Give hope a chance

I was struck yesterday by a reader’s comment on David Brooks’ recent column.  Self-identified “liberal” Elizabeth Fuller of Peterborough, NH gave a defense of leftist politics that was articulate, if not persuasive.   Among other things, she said:

We love government not because it is always good, but because it is our only hope.

Really?  Government is the only thing we have to hope in?  Not our churches, our families, our neighbors, our work colleagues, our clubs and associations, ourselves?  No, just government.

Fuller’s point is basically that life is hard and unfair for many hard-working people, and government can help.  Fair enough.  But what she doesn’t seem to get is that the more government steps in to fulfill the traditions of churches, families, neighbors, colleagues, clubs and associations, the less people feel a moral obligation to others, the less they have the ability to help others because of high taxes, and the less they feel a personal responsibility to provide for themselves.   She and many other leftists see government providing hope.  I see the heavy boots of government stamping out hope, as well as faith and charity and the social bonds that connect people together and lead them to depend upon themselves and upon one another.

I was told a story a few years ago about a situation in Finland where a religious group was doing a service project that involved cleaning up some public space to make it more usable and attractive.  Some local citizens were angered because they felt that this volunteer effort might take away jobs from government workers.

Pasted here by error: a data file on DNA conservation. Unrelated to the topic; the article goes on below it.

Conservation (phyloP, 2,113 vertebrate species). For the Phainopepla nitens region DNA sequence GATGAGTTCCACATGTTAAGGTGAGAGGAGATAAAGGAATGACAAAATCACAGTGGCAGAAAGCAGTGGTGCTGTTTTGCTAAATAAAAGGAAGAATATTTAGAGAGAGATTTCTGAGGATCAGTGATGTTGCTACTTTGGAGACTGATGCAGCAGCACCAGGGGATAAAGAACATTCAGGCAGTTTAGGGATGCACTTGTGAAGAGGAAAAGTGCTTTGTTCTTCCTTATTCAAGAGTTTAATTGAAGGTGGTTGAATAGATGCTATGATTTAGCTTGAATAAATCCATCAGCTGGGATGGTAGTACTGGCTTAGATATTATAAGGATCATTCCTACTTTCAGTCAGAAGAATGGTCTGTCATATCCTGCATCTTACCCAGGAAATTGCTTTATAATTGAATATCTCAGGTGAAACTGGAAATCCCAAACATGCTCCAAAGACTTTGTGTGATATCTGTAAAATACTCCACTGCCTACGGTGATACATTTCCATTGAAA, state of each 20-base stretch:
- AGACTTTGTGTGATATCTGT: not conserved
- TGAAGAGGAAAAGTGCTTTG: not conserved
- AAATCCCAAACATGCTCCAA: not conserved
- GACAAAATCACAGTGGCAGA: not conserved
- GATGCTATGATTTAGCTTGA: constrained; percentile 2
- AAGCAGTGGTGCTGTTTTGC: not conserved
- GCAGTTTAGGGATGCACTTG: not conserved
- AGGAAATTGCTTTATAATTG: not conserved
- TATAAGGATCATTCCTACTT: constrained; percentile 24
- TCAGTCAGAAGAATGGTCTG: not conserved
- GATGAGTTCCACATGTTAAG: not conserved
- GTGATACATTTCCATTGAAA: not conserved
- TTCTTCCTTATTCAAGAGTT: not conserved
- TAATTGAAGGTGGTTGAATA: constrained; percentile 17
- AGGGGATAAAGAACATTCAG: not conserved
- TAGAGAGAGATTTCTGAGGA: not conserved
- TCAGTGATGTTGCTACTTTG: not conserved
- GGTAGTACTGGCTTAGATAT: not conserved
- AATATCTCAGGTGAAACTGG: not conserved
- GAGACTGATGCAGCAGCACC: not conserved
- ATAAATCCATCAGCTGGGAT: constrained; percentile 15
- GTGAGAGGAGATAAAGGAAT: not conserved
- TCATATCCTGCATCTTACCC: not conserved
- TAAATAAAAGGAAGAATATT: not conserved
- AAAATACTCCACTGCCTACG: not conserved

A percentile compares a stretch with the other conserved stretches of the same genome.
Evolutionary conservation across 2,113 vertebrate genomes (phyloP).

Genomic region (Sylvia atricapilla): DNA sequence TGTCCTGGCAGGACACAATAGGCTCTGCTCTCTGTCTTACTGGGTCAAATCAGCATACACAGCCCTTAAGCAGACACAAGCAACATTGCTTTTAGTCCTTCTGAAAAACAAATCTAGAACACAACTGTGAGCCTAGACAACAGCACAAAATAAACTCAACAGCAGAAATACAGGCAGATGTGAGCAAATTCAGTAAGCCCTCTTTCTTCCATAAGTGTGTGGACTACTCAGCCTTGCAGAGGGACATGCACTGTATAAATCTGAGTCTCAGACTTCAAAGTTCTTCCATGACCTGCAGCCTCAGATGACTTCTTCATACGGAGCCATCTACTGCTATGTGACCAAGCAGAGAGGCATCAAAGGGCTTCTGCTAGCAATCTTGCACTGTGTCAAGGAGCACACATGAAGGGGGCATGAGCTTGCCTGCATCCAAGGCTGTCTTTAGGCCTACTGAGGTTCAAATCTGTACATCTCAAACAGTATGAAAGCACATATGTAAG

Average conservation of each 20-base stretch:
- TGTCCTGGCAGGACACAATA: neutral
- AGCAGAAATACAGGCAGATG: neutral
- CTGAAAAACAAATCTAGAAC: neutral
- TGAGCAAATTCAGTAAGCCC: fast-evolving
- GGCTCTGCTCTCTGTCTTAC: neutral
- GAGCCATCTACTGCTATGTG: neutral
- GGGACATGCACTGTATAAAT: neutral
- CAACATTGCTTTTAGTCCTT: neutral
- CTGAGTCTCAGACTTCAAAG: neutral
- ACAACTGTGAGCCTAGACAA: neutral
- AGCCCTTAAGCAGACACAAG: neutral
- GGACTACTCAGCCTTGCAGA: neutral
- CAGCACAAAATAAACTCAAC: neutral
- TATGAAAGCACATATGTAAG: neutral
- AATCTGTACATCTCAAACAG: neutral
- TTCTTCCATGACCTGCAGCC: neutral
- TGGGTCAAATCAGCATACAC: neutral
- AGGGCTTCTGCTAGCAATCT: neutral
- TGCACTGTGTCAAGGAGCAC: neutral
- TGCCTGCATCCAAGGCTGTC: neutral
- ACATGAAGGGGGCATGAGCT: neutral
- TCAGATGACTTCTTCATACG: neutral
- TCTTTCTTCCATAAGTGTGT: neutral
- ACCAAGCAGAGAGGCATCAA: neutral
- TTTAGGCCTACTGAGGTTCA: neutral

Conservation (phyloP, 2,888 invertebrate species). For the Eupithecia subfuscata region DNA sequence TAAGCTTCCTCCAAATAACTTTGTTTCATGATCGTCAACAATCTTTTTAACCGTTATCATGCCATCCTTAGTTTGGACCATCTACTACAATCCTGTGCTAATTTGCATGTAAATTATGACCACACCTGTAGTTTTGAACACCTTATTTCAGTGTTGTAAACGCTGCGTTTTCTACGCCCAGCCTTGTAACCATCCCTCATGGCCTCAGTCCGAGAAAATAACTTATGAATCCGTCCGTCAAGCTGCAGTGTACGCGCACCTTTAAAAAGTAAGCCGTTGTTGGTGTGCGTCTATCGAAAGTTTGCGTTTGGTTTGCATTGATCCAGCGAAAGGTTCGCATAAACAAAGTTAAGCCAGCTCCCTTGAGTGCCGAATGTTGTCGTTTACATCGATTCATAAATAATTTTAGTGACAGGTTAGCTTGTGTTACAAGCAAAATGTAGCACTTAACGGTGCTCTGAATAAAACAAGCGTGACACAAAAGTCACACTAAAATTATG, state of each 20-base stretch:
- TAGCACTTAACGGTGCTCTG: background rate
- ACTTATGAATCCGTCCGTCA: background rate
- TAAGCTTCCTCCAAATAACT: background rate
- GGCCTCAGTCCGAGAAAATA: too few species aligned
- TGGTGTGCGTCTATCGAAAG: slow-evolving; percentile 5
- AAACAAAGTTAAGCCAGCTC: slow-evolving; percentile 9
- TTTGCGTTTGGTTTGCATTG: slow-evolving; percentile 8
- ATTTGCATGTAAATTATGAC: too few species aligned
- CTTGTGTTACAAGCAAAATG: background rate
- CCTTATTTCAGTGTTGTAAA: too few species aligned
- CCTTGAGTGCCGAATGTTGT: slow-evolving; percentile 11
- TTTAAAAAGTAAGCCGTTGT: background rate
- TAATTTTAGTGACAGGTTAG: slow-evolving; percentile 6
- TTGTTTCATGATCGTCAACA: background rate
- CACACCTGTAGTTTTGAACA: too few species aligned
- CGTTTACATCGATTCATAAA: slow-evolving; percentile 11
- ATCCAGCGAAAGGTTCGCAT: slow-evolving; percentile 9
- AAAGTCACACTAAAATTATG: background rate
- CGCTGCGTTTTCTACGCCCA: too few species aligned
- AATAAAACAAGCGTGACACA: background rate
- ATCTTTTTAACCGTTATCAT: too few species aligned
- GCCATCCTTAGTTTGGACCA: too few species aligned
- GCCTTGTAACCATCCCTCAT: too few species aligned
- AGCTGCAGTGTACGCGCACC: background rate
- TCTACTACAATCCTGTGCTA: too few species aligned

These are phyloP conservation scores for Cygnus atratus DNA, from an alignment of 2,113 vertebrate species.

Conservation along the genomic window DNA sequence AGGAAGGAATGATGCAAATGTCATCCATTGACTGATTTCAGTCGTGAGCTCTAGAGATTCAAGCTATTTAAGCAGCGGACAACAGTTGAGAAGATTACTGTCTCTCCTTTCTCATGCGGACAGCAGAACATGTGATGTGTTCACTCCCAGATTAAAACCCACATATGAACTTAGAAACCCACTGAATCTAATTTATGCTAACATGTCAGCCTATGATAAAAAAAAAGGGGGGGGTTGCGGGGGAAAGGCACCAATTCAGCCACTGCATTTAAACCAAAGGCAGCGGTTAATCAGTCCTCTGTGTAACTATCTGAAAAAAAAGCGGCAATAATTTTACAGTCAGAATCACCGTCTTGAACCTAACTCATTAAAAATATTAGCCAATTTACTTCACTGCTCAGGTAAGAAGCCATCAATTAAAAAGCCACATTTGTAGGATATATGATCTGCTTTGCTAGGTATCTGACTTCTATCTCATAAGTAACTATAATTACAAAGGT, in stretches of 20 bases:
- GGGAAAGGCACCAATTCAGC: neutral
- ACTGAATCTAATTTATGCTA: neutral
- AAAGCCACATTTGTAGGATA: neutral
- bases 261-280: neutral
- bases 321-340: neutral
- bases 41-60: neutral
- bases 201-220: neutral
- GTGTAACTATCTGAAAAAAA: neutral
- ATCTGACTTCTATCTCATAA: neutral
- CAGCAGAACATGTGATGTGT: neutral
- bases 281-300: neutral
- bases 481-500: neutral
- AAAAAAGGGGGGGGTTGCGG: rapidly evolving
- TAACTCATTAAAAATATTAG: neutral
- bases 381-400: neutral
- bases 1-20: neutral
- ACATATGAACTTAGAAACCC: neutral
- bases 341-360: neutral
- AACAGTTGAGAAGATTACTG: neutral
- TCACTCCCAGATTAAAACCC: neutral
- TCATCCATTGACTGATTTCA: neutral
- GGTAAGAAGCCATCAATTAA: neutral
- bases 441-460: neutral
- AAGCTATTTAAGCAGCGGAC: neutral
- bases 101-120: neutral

Most libertarians (except for the anarchist whack-jobs) see a vital and necessary role for a strong but limited government.  We don’t hate government.  We just hate it when government stomps out our humanity.

6 thoughts on “Give hope a chance

  1. You mis-read Ms. Fuller.

    She isn’t referring to government taking over the traditional helping and nurturing functions of “churches, families, neighbors, colleagues, clubs and associations”.

    In the very next sentence, she makes clear that she’s referring to the government’s regulatory and penal functions: “Without government, without regulation, the guy with the biggest club wins.”

    Defending citizens against malefactors has been a traditional function of government, rather than churches, etc. since the end of the middle ages.

    1. I disagree. Reading that sentence in context of her whole post (most of which had little to do with regulation, per se) I think she was very much referring to government as a whole, not just its regulatory functions. I don’t think the club she was referring to is just the club held by unregulated firms.

      For further evidence, look at those sentences in context of the whole paragraph:

      “We love government not because it is always good, but because it is our only hope. Without government, without regulation, the guy with the biggest club wins. Unfortunately, the guy with the biggest campaign chest, with the most spin-doctors working for his campaign also wins, and good government is not always achieved.”

      Of course she doesn’t think government’s role is to take over for other social institutions. But I’m arguing that when government steps in to do all the things she wants it to (which is about everything), those other social bonds get broken.

  2. So, if no local group wanted to clean up a public space, do you think we are worse off if the government (possibly even the local government) stepped in and cleaned it?

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